Time for Three: A classical garage band 

Time for Three, a classically-trained trio that blends classical, country, gypsy and jazz, stand in their traditional triangle formation on the Hilbert Circle Theater stage - violinist Zach de Pue on stage right facing violinist Nick Kendall on stage left, double-bassist Ranaan Meyer upstage behind the two, directly facing the audience.

As de Pue calmly but intently fiddles through another impossible riff, Kendall waits, poised at a quarter-turn between the audience and de Pue, absorbing de Pue's energy before negotiating another equally difficult riff.

Behind the two violinists, Meyer grimaces and bobs his head, deep in the groove.

This is Time for Three's first Indianapolis concert following their three-year appointment as ensemble in residence at the ISO. "Concerto 4-3," written for Time for Three by Jennifer Higdon, represents one side of what the group, which transcends genres and scenes, can do. It incorporates American folk music - bluegrass, jazz, blues - into an art music setting that gestures towards the open plains sound of Copland and Bernstein and the more European pleasures of Stravinsky and Bartok.

Time for Three wasn't at the theater that night to only execute the concerto. The members, classically trained but interested in trends way outside the academy, are also showmen interested in moving the audience, in giving them an emotionally-charged, musically-impressive experience that they won't forget on the way home.

So, like any good soloists, the three virtuosi in the band take an encore on a piece that reminds the listener that those violins can also function as fiddles: the bluegrass classic "Orange Blossom Special." But because these are enormously talented young men - de Pue is the concertmaster of the ISO, and both Kendall and Meyer are in-demand soloists who could have an orchestra seat if they weren't so busy doing their own thing - this is bluegrass as you've rarely heard it before.

Meyer is even more demonstrative during the opening of the song, swaying back with some bent opening notes like James Brown stepping into a hot tub that is much too hot. De Pue and Meyer urge each other on, having themselves a good old-fashioned fiddle-off for which it might take days to decide the winner.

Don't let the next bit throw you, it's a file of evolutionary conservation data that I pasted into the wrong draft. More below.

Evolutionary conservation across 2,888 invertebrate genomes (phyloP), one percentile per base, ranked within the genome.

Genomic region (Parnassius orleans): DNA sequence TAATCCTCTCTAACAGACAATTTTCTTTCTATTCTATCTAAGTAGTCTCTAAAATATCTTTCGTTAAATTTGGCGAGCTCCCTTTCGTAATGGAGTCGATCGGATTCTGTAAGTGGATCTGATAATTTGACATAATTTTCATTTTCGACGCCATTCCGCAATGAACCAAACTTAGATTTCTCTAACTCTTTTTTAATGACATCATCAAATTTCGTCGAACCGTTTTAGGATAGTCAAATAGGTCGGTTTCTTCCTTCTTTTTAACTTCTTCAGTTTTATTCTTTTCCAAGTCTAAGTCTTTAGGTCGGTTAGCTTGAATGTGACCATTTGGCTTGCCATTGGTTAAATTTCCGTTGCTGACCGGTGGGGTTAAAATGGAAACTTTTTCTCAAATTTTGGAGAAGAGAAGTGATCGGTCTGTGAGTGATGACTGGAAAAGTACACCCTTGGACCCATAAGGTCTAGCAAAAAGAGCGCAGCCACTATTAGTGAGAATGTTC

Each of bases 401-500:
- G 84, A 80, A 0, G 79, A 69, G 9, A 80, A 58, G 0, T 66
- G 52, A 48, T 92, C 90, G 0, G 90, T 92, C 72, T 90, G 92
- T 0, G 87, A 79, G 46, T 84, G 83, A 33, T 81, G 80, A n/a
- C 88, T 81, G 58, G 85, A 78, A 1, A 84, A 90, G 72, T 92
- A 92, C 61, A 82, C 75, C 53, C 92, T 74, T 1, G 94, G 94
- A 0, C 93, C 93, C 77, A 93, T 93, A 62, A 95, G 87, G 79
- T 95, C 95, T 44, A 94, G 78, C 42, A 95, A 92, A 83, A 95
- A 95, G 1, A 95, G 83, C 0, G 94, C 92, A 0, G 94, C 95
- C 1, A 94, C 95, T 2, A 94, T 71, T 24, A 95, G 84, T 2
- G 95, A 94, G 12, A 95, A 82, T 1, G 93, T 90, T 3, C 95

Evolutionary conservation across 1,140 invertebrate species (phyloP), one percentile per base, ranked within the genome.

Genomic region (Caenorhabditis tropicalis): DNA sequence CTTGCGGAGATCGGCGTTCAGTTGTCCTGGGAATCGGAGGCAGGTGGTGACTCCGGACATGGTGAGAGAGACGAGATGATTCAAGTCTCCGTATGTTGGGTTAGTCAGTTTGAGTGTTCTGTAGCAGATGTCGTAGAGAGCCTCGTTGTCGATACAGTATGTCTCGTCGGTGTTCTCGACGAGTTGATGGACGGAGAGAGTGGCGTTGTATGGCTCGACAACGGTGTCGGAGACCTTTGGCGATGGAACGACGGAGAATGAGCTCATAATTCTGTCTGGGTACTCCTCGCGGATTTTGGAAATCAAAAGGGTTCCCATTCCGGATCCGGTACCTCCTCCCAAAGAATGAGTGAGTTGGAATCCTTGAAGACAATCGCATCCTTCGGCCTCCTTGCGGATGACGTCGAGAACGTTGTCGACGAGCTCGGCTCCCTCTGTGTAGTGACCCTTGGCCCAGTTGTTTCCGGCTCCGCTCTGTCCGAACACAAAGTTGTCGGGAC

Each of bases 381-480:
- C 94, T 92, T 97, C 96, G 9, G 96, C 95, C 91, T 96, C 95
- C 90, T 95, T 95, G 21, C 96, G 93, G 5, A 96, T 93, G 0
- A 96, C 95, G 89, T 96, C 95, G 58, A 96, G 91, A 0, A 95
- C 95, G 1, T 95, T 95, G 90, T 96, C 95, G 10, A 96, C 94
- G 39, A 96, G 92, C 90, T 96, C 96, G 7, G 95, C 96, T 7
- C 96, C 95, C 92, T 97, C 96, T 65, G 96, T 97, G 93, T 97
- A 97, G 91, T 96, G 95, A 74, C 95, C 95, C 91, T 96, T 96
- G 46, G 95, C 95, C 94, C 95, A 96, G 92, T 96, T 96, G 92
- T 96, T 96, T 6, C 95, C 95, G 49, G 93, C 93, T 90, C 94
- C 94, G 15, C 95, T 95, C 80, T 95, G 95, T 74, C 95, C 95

It's after a performance like that - one that's both crowd-pleasing and —challenging, sweet and savory - that one understands why Simon Rattle, the principal conductor of the Berlin Philharmonic, called the gentlemen in the trio "three benevolent monsters, monsters of ability and technique surely... but also conveyors of an infectious joy that I find both touching and moving."

And Indianapolis is fortunate that these three monsters have elected to spend a few years in town, that de Pue will take on another role with the ISO, and that Kendall (who's currently living in New York City) and Meyer (Philadelphia) will pencil Indy into in their extraordinarily busy schedules.

On a mission: Zach de Pue

Zach de Pue has the plain, blond-haired, blue-eyed good looks of a Mormon just back from mission. And he does proselytize with the ardor of a true believer - in this case, for the classical music experience. He thinks Americans have been deprived of the opportunity to appreciate art music - from the beginning in the educational system - and hopes that through his role as a liminal figure, he can subtly reintroduce classical music to a pop generation.

De Pue uses his visit to a European Hooters at age 19 - and this is where the Mormon comparison falls apart, because de Pue has a bit of the frat boy to him - as an example of the drastic difference between Europe and America where classical music is concerned. He and some friends from the Curtis Institute of Music - the Philadelphia-based conservatory where the members of Time for Three met as students - were in Europe to perform Beethoven's Fourth Symphony, and they wondered if their waitress knew about the venue they were playing.

"She knew where we were playing, she knew the composer - she knew who Schubert was, she knew his music," de Pue says, as he summons up this memory of surprise. "This is just a regular girl who has nothing to do with classical music.

"We are really starting from a more primitive point than even 30 years ago," he notes, then emphasizes that the classical world will have to take things slow to reverse this de-evolution. "We just want to give our music in small bits, because obviously our music is in large chunks, a full meal; we just want to give them a taste so that they aurally start latching their life on to what an orchestra is, because it's non-existent in many people's lives."

That visit to Europe marked the beginning, the pre-history, of the Time for Three story, when the first two members began playing together. But it helps to start from de Pue's beginning to understand how Time for Three came about.

On the Elks Lodge circuit

"A normal childhood does not relate to ours," de Pue says of growing up with his brothers in Bowling Green, Ohio, playing violin under a music professor father who raised his sons, practically from the cradle, to be professional musicians. "We weren't jack of all trades; we weren't doing eight different things and experimenting. We each started on violin when we were five ... I hated it."